Scoliosis neck pain is a rare symptomatic expression that is most commonly associated with severe upper thoracic spinal curvatures. Only in a few cases does the scoliosis actually reside in the anatomy of the cervical spine itself. Although scoliosis is virtually always known to be innocent and asymptomatic in its mild to moderate forms, it is still implicated for creating neck pain in some unfortunate patients.
The reasons why neck pain might exist mirror those in other scoliosis locations. These explanations include neurological compression, vertebral interactions, intervertebral disc pathologies, spinal instability and soft tissue problems, such as laxity, tension and muscular imbalances.
This commentary examines the incidence of cervical pain that is caused, or contributed to, by scoliosis conditions in the upper back or neck.
Scoliosis is seldom seen in the cervical spine itself. In cases, where it does exist, the degree of curvature is usually mild. Scoliosis is most often seen in the middle back and when these thoracic curvatures are severe, they can easily influence the functionality of the neck region, in the skeletal, neurological and muscular realms.
Diagnosis of scoliosis may or may not explain pain in the neck. In fact, many cases of innocent side-to-side curvature are unjustly implicated as the cause of neck discomfort. Meanwhile, some scoliosis syndromes are deemed to be asymptomatic, while in reality, they are truly causing problems, directly or indirectly, through their influence on the surrounding spinal anatomy.
This is why diagnosis of neck pain can become such a complicated process. It often takes a combined effort on the part of an orthopedist, a neurologist and a physical therapist to narrow down all the potential contributors to a pain condition that might be related to a scoliosis concern.
Neck pain can come about due to the curvature influencing many aspects of the spinal anatomy. These causative processes include:
Significant curves can reduce the patency of the central vertebral canal causing spinal stenosis. Likewise, these same types of curvatures can reduce the space that is available for nerve roots to exit at each neuroforaminal opening. This can cause foraminal stenosis and subsequent pinched nerve symptoms to exist. These conditions should only be able to cause neck pain if the atypical curvature exists in the cervical spine, not in the regions below, as is more common.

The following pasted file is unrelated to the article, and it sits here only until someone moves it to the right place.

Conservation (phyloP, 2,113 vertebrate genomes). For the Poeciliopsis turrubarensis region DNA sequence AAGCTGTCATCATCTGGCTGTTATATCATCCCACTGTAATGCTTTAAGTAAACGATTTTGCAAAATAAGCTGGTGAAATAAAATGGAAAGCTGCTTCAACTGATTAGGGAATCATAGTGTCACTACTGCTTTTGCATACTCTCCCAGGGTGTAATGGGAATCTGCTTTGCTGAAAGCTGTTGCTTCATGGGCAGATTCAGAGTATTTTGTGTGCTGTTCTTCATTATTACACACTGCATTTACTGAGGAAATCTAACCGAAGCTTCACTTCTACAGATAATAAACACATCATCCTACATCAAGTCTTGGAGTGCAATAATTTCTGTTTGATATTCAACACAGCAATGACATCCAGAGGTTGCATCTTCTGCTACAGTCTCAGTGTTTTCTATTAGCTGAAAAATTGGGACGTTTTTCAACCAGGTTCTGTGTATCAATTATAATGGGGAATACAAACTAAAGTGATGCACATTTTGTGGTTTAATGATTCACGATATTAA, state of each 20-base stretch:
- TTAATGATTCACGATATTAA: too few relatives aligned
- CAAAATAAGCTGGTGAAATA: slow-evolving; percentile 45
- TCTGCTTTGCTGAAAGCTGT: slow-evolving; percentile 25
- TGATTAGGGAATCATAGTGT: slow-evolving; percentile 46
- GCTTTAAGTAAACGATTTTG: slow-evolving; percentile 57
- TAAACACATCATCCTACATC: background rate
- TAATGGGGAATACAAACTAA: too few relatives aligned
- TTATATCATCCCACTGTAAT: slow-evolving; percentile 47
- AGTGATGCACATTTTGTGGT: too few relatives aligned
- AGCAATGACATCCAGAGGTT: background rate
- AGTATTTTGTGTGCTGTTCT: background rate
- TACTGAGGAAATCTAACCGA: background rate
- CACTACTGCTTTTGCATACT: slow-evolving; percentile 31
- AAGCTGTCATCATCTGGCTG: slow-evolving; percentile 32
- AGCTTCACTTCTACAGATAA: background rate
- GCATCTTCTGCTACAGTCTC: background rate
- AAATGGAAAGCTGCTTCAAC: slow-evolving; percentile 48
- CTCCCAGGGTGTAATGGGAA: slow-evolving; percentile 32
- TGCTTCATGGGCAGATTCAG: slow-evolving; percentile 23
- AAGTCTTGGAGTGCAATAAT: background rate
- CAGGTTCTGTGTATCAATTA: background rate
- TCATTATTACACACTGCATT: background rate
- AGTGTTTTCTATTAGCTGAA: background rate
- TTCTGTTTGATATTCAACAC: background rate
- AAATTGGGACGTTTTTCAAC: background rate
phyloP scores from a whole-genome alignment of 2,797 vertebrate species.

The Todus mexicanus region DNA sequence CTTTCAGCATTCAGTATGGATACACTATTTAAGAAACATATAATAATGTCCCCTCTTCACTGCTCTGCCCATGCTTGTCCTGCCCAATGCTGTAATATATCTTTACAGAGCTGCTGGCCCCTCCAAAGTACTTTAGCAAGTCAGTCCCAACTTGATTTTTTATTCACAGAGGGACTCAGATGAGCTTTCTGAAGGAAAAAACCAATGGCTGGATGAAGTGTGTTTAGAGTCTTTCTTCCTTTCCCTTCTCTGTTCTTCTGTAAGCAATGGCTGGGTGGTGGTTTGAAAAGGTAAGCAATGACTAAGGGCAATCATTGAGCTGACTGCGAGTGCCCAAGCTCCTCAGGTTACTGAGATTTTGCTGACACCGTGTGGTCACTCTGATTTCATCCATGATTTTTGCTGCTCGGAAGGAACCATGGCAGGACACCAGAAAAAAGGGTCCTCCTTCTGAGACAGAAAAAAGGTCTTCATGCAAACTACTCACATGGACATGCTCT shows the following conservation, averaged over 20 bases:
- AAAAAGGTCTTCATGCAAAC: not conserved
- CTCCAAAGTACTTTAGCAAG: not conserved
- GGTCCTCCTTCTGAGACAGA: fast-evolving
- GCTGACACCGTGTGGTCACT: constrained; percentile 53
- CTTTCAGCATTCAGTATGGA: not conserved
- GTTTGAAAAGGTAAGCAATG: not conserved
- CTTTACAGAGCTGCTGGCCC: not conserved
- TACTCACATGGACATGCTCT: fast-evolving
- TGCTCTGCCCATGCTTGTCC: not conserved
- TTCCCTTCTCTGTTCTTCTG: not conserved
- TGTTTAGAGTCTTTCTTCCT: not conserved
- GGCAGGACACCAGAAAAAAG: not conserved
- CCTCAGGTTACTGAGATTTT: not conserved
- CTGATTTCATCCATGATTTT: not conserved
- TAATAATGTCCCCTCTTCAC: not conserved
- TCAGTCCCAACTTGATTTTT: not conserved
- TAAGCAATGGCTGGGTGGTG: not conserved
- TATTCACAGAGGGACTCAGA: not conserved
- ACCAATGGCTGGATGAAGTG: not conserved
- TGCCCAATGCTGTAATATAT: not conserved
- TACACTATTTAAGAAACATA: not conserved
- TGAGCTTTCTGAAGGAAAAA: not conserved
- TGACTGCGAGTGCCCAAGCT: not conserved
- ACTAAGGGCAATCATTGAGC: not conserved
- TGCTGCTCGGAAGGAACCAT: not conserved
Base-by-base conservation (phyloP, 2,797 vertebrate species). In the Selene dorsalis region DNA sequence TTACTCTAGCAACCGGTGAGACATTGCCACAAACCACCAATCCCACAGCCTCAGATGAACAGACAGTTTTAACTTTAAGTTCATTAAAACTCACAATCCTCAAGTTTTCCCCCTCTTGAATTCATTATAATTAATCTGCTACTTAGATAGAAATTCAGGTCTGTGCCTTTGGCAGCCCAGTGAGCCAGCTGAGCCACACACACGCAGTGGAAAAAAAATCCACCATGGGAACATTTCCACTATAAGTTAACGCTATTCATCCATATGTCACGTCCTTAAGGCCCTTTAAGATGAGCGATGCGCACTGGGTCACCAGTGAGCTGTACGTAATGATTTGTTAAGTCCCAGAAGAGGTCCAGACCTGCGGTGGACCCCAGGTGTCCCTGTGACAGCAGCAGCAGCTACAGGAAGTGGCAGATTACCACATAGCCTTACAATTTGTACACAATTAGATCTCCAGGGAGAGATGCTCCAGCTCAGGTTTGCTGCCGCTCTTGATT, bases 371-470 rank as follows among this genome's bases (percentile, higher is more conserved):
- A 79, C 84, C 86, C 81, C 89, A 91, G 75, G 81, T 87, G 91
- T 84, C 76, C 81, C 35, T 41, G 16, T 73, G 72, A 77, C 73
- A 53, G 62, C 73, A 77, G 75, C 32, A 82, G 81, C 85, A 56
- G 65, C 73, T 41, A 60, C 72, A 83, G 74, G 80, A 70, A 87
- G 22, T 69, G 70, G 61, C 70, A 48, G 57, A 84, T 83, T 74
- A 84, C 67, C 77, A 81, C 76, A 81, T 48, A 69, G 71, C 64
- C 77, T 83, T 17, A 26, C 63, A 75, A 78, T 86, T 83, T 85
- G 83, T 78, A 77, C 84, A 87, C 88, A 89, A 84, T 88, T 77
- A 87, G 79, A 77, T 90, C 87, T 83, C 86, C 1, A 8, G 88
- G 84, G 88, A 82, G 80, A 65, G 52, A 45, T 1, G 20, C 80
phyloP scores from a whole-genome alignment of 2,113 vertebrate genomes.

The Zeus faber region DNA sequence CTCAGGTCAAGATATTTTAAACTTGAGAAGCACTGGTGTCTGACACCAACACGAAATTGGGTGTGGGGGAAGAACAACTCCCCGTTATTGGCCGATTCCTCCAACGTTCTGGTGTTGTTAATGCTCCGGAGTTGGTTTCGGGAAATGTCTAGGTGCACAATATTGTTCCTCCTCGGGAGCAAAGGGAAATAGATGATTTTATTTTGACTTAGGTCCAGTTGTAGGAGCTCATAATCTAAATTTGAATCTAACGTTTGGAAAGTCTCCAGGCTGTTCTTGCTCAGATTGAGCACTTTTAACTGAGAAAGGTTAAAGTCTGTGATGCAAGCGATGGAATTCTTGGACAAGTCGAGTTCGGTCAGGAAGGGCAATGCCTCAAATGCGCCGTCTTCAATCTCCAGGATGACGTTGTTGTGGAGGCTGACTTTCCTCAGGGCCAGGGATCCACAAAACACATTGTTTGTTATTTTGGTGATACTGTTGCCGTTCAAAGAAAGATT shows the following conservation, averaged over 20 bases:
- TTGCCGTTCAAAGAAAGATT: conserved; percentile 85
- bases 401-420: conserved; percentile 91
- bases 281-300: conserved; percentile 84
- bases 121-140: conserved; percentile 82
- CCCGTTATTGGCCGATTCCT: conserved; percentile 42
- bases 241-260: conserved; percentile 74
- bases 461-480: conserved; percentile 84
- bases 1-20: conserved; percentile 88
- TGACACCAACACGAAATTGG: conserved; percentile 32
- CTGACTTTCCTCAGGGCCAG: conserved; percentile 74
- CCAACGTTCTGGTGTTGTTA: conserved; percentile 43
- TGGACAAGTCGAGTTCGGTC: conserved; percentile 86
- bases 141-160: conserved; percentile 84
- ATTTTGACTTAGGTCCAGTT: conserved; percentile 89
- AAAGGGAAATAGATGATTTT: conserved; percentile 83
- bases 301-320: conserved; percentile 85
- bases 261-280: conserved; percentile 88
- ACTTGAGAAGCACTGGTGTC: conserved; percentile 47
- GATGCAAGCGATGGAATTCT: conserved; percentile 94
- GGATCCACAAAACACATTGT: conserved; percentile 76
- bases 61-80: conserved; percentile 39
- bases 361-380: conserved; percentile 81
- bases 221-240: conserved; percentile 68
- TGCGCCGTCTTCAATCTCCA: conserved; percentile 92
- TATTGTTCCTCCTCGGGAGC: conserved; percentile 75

Abnormal curvatures can place inordinate and uneven stress on the vertebrae and intervertebral discs. Vertebral bones may suffer painful mechanical interactions at the joints. Intervertebral disc spacers might bulge, herniate or rupture from the pressure of a substantial scoliotic curvature. Once again, these scenarios should only hold the potential to cause neck pain when the curvature is present in the cervical spine.
Muscular and ligamentous pain syndromes can affect the neck, even when the scoliosis resides lower in the thoracic region. In these circumstances, the soft tissue attachments will often be imbalanced side-to-side and might create laxity, tension or a combination of both problems, that may enact painful symptoms above and/or below the curvature. Physical therapists take the lead in investigating and diagnosing these types of soft tissue concerns related to scoliosis.
Sometimes, soft tissue pain syndromes can also occur in the neck, regardless of the location of scoliosis in the spine, due to postural changes or anatomical alignment issues. Once again, physical therapists are very successful in diagnosing and treating these types of muscular and ligamentous disorders.
Scoliosis, unto itself, is not inherently painful or harmful. We have seen many people who demonstrate very significant and visually obvious versions of scoliosis, yet have never suffered any pain due to their structural spinal changes.
Unfortunately, we have also seen people with barely noticeable curves, who had coincidental pain being blamed mistakenly on the tiny atypical curvature. These people were often far along into the treatment process, but had never found relief, since all their therapies were not directed at the actual causation of pain. These cases are frustrating for the patient and infuriating to objective observers who witness the diagnostic injustice being committed against these innocent victims.
Scoliosis symptoms may occur on a case-by-case basis. Each curvature poses new challenges for a diagnostician, since each will have specific factors that might make it pathological or benign. Since most medical practitioners have all but given up on the proper diagnostic process, due to the amount of time and effort the undertaking involves, patients are often labeled with incorrect, but convenient explanations for their pain. Of course, this leads to the horrible curative results we see throughout the back and neck pain treatment sector.
If you have scoliosis neck pain, be sure to consult with several different types of doctors to ascertain the true source. Do not be surprised if some doctors have different opinions than others. Do not be shocked if treatment recommendations also range wildly. This is diagnostic eclecticism and is incredibly prevalent in the dorsalgia industry.
This sad scenario teaches why every patient needs to learn about the possible causes of their pain and advocate on their own behalf, to insure more accurate diagnosis and a better chance for eventual symptomatic resolution.